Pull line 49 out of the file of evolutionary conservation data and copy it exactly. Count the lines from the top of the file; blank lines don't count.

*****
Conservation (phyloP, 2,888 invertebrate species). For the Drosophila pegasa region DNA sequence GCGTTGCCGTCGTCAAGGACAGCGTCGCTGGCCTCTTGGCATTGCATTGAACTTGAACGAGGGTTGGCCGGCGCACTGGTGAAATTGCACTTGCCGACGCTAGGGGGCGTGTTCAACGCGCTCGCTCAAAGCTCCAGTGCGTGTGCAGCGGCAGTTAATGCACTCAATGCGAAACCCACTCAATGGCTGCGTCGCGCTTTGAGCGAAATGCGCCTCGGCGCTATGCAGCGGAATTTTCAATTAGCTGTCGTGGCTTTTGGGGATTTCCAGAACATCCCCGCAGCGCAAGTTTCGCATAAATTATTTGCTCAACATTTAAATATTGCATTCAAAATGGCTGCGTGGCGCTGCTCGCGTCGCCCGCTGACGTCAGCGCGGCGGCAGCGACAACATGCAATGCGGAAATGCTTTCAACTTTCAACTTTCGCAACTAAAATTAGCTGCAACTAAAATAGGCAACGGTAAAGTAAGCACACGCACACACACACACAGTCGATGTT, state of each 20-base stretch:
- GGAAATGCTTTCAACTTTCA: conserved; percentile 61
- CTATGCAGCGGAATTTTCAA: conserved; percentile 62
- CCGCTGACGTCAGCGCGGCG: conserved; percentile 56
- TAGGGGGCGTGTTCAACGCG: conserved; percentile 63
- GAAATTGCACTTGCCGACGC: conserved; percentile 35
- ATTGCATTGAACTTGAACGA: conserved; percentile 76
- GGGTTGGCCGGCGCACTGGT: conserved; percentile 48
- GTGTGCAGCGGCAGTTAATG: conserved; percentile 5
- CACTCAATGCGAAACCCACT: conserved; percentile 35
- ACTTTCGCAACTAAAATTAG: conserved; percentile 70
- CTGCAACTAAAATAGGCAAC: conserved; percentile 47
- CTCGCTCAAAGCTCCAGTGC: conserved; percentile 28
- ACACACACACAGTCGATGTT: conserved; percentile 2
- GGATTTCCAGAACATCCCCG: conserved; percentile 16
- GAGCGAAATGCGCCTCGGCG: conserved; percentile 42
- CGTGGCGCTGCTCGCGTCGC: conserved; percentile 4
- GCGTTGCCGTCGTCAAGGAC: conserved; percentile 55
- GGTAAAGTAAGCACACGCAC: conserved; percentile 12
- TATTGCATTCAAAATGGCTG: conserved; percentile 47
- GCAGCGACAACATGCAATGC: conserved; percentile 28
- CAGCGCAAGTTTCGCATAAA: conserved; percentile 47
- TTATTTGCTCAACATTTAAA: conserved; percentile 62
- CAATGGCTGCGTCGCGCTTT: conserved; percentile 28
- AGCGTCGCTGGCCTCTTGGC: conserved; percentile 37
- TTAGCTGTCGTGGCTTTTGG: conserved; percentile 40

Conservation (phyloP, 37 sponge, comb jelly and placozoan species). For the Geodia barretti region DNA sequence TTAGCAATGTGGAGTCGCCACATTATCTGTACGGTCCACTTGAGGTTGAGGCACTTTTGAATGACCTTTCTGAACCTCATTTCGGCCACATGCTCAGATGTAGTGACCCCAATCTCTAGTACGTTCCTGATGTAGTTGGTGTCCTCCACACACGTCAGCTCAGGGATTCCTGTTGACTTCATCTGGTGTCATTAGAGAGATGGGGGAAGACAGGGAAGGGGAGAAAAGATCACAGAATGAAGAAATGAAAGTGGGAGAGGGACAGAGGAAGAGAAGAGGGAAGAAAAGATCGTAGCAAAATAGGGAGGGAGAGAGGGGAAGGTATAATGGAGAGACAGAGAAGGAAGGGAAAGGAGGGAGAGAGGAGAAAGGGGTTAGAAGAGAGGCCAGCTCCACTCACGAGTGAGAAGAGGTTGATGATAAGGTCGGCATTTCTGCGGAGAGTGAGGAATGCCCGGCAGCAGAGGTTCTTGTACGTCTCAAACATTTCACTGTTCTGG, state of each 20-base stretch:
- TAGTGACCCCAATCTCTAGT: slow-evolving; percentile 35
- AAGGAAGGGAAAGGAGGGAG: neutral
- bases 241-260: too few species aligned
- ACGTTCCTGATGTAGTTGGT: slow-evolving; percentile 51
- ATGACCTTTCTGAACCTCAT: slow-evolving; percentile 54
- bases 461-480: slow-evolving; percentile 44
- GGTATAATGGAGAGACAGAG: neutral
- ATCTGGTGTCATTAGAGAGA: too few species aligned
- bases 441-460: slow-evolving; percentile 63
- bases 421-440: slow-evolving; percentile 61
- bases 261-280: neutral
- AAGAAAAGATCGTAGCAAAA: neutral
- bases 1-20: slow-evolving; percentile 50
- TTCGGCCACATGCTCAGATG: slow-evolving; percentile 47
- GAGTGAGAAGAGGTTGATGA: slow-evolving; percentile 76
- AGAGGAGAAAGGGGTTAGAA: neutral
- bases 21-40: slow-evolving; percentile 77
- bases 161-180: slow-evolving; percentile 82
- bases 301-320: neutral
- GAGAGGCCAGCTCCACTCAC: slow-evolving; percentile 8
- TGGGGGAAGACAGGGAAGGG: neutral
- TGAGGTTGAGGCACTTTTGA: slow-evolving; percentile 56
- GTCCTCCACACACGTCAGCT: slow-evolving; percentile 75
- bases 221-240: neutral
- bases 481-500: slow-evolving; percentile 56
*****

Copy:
- TGAGGTTGAGGCACTTTTGA: slow-evolving; percentile 56